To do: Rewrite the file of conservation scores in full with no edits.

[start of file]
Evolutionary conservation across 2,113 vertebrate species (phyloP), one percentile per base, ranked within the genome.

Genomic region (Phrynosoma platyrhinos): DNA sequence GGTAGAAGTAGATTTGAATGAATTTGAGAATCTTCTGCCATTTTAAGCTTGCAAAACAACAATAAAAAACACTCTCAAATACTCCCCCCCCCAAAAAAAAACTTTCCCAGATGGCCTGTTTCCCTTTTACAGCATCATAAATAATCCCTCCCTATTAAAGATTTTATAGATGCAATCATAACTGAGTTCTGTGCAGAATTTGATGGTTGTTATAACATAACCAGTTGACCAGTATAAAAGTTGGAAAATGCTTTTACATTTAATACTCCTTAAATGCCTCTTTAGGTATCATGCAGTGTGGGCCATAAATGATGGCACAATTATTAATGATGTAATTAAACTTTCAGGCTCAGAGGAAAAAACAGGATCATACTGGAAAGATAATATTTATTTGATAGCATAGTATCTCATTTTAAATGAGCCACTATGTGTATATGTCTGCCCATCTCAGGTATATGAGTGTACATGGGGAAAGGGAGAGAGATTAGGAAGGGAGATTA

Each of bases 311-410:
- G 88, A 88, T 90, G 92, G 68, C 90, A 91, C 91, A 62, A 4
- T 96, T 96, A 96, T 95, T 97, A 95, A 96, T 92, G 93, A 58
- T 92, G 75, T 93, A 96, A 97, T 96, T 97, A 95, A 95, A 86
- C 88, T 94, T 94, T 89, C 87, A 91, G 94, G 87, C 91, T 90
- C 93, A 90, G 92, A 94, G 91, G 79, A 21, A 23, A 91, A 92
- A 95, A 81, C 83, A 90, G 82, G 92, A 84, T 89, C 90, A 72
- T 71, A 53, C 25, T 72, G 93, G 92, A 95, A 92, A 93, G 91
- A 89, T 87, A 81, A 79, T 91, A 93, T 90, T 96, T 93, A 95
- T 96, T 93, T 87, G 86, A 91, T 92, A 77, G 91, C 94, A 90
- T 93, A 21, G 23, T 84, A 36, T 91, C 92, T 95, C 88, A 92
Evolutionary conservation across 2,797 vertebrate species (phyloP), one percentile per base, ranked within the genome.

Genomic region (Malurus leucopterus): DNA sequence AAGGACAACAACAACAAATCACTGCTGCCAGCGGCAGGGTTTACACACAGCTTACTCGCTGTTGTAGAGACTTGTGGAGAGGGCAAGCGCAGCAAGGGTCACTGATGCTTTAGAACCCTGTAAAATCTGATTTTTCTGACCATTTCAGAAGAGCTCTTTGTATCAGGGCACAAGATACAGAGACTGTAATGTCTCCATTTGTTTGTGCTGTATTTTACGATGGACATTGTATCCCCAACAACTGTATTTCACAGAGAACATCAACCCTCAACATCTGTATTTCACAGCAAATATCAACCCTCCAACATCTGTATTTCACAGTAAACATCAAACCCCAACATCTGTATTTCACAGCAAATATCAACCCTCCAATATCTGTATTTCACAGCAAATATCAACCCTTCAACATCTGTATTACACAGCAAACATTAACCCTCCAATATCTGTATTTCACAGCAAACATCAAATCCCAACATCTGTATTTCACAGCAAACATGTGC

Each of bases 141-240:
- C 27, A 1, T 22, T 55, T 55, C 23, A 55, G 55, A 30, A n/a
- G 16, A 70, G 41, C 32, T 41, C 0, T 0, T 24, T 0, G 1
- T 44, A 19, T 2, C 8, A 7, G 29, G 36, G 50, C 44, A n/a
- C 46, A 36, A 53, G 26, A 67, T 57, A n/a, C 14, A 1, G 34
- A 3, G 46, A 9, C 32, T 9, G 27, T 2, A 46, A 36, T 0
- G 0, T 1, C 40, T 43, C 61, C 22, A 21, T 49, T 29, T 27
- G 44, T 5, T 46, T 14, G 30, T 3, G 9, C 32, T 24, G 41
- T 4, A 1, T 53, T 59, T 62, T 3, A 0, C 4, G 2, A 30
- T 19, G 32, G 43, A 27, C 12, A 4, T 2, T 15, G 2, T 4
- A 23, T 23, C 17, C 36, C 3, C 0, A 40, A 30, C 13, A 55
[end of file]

Evolutionary conservation across 2,113 vertebrate species (phyloP), one percentile per base, ranked within the genome.

Genomic region (Phrynosoma platyrhinos): DNA sequence GGTAGAAGTAGATTTGAATGAATTTGAGAATCTTCTGCCATTTTAAGCTTGCAAAACAACAATAAAAAACACTCTCAAATACTCCCCCCCCCAAAAAAAAACTTTCCCAGATGGCCTGTTTCCCTTTTACAGCATCATAAATAATCCCTCCCTATTAAAGATTTTATAGATGCAATCATAACTGAGTTCTGTGCAGAATTTGATGGTTGTTATAACATAACCAGTTGACCAGTATAAAAGTTGGAAAATGCTTTTACATTTAATACTCCTTAAATGCCTCTTTAGGTATCATGCAGTGTGGGCCATAAATGATGGCACAATTATTAATGATGTAATTAAACTTTCAGGCTCAGAGGAAAAAACAGGATCATACTGGAAAGATAATATTTATTTGATAGCATAGTATCTCATTTTAAATGAGCCACTATGTGTATATGTCTGCCCATCTCAGGTATATGAGTGTACATGGGGAAAGGGAGAGAGATTAGGAAGGGAGATTA

Each of bases 311-410:
- G 88, A 88, T 90, G 92, G 68, C 90, A 91, C 91, A 62, A 4
- T 96, T 96, A 96, T 95, T 97, A 95, A 96, T 92, G 93, A 58
- T 92, G 75, T 93, A 96, A 97, T 96, T 97, A 95, A 95, A 86
- C 88, T 94, T 94, T 89, C 87, A 91, G 94, G 87, C 91, T 90
- C 93, A 90, G 92, A 94, G 91, G 79, A 21, A 23, A 91, A 92
- A 95, A 81, C 83, A 90, G 82, G 92, A 84, T 89, C 90, A 72
- T 71, A 53, C 25, T 72, G 93, G 92, A 95, A 92, A 93, G 91
- A 89, T 87, A 81, A 79, T 91, A 93, T 90, T 96, T 93, A 95
- T 96, T 93, T 87, G 86, A 91, T 92, A 77, G 91, C 94, A 90
- T 93, A 21, G 23, T 84, A 36, T 91, C 92, T 95, C 88, A 92
Evolutionary conservation across 2,797 vertebrate species (phyloP), one percentile per base, ranked within the genome.

Genomic region (Malurus leucopterus): DNA sequence AAGGACAACAACAACAAATCACTGCTGCCAGCGGCAGGGTTTACACACAGCTTACTCGCTGTTGTAGAGACTTGTGGAGAGGGCAAGCGCAGCAAGGGTCACTGATGCTTTAGAACCCTGTAAAATCTGATTTTTCTGACCATTTCAGAAGAGCTCTTTGTATCAGGGCACAAGATACAGAGACTGTAATGTCTCCATTTGTTTGTGCTGTATTTTACGATGGACATTGTATCCCCAACAACTGTATTTCACAGAGAACATCAACCCTCAACATCTGTATTTCACAGCAAATATCAACCCTCCAACATCTGTATTTCACAGTAAACATCAAACCCCAACATCTGTATTTCACAGCAAATATCAACCCTCCAATATCTGTATTTCACAGCAAATATCAACCCTTCAACATCTGTATTACACAGCAAACATTAACCCTCCAATATCTGTATTTCACAGCAAACATCAAATCCCAACATCTGTATTTCACAGCAAACATGTGC

Each of bases 141-240:
- C 27, A 1, T 22, T 55, T 55, C 23, A 55, G 55, A 30, A n/a
- G 16, A 70, G 41, C 32, T 41, C 0, T 0, T 24, T 0, G 1
- T 44, A 19, T 2, C 8, A 7, G 29, G 36, G 50, C 44, A n/a
- C 46, A 36, A 53, G 26, A 67, T 57, A n/a, C 14, A 1, G 34
- A 3, G 46, A 9, C 32, T 9, G 27, T 2, A 46, A 36, T 0
- G 0, T 1, C 40, T 43, C 61, C 22, A 21, T 49, T 29, T 27
- G 44, T 5, T 46, T 14, G 30, T 3, G 9, C 32, T 24, G 41
- T 4, A 1, T 53, T 59, T 62, T 3, A 0, C 4, G 2, A 30
- T 19, G 32, G 43, A 27, C 12, A 4, T 2, T 15, G 2, T 4
- A 23, T 23, C 17, C 36, C 3, C 0, A 40, A 30, C 13, A 55